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Archive for the ‘computing’ category: Page 14

Aug 16, 2021

Welcome to the factory of the future: 360° tour through our wafer fab in Dresden, Germany

Posted by in categories: computing, futurism

🏭🌐 Our new wafer fab in Dresden, Germany, is one of the world’s most modern chip factories. Follow video journalist Nicole Scott through our connected, intelligent factory, where we are manufacturing the building blocks of the connected future. ⬇️

#BoschSiliconDay

Aug 15, 2021

Martian Crust Could Sustain Life through Radiation

Posted by in categories: chemistry, computing, satellites

Deep below the ground, radioactive elements disintegrate water molecules, producing ingredients that can fuel subterranean life. This process, known as radiolysis, has sustained bacteria in isolated, water-filled cracks and rock pores on Earth for millions to billions of years. Now a study published in Astrobiology contends that radiolysis could have powered microbial life in the Martian subsurface.

Dust storms, cosmic rays and solar winds ravage the Red Planet’s surface. But belowground, some life might find refuge. “The environment with the best chance of habitability on Mars is the subsurface,” says Jesse Tarnas, a planetary scientist at NASA’s Jet Propulsion Laboratory and the new study’s lead author. Examining the Martian underground could help scientists learn whether life could have survived there—and the best subsurface samples available today are Martian meteorites that have crash-landed on Earth.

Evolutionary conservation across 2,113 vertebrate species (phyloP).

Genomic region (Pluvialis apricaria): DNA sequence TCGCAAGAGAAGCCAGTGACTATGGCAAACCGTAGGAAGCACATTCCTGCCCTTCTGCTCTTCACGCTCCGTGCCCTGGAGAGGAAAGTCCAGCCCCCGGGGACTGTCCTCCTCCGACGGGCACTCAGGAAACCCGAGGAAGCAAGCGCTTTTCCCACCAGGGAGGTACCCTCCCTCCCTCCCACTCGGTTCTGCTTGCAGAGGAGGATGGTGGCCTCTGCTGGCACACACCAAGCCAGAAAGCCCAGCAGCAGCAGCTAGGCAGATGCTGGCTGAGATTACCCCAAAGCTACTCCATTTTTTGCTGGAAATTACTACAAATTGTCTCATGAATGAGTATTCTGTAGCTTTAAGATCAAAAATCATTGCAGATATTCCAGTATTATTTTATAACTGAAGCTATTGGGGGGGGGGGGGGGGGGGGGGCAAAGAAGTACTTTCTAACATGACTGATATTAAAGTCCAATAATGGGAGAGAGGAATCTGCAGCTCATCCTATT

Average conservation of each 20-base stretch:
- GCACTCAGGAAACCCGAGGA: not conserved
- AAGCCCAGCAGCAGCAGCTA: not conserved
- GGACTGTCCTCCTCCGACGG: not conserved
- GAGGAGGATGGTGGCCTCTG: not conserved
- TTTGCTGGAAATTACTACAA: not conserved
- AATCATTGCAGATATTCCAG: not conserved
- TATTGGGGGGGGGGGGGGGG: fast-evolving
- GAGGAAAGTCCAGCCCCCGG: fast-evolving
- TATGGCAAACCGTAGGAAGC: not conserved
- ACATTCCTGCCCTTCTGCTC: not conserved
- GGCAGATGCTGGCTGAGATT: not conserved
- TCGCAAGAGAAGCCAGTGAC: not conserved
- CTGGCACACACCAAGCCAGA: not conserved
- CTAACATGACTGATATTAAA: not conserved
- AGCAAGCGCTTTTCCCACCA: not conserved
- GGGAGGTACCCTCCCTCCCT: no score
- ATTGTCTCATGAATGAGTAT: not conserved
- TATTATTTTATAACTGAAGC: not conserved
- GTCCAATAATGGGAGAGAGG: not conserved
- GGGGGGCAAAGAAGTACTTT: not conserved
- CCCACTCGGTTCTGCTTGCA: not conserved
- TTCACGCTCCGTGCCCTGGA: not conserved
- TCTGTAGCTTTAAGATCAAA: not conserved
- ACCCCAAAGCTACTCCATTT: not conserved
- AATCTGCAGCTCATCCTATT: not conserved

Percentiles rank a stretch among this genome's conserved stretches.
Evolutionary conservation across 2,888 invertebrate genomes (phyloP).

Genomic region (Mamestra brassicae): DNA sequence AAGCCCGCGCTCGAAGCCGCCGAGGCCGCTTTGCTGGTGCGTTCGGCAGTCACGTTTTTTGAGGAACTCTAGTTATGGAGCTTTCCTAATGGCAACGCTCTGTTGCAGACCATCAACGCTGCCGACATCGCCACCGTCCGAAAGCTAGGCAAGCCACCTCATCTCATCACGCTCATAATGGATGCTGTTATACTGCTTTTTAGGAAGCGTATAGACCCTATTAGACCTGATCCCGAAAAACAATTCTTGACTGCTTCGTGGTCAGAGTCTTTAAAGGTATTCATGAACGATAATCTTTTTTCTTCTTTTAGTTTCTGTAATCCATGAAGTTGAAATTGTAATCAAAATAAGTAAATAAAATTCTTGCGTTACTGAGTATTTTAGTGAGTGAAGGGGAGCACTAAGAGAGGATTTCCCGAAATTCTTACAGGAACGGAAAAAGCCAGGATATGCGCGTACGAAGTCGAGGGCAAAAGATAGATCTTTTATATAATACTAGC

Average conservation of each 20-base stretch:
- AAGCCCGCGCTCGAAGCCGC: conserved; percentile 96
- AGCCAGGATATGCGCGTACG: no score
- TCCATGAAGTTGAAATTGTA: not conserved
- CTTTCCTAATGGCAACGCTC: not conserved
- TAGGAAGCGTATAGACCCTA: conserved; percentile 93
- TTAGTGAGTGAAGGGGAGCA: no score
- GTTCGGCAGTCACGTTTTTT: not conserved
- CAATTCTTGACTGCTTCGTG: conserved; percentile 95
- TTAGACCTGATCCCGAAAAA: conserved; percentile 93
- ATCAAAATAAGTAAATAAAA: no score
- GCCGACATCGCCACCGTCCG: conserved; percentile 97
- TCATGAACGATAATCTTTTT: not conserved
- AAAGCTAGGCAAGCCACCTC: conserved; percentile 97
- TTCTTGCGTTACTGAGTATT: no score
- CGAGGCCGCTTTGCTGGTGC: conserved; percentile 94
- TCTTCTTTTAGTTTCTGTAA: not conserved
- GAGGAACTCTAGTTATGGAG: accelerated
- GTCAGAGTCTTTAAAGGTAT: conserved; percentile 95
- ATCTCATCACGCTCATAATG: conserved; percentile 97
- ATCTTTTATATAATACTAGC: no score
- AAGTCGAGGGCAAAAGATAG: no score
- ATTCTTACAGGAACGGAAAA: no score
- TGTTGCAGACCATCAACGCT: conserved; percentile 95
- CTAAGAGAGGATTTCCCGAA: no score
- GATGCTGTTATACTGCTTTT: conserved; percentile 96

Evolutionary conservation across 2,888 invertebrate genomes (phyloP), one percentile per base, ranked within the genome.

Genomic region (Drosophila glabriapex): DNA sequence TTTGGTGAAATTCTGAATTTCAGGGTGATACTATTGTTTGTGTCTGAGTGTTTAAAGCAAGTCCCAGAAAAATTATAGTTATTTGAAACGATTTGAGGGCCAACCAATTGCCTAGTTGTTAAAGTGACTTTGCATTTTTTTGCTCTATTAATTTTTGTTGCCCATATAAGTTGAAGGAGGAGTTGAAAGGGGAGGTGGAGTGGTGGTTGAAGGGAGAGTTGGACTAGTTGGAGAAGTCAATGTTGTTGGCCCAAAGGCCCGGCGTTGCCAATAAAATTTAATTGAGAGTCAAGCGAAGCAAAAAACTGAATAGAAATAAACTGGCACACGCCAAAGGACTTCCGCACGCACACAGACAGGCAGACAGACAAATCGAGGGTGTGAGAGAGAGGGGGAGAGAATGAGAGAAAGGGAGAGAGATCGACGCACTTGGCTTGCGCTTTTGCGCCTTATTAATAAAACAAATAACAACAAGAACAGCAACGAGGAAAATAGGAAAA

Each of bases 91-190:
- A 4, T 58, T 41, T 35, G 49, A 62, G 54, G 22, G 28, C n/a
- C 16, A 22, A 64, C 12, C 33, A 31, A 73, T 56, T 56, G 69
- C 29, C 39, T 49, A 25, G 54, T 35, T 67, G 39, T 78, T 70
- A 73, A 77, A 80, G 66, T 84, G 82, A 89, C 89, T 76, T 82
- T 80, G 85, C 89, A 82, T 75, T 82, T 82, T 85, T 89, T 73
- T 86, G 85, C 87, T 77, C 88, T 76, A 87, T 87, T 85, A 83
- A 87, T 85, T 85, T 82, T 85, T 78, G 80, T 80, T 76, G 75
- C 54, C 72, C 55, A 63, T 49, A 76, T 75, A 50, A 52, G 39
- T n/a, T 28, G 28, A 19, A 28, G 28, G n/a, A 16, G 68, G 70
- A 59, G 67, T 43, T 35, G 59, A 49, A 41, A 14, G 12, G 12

Tarnas and his colleagues evaluated the grain sizes, mineral makeup and radioactive element abundance in Martian meteorites and estimated the Martian crust’s porosity using satellite and rover data. They plugged these attributes into a computer model that simulated radiolysis to see how efficiently the process would have generated hydrogen gas and sulfates: chemical ingredients that can power the metabolism of underground bacteria. The researchers report that if water was present, radiolysis in the Martian subsurface could have sustained microbial communities for billions of years—and perhaps still could today.

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Aug 15, 2021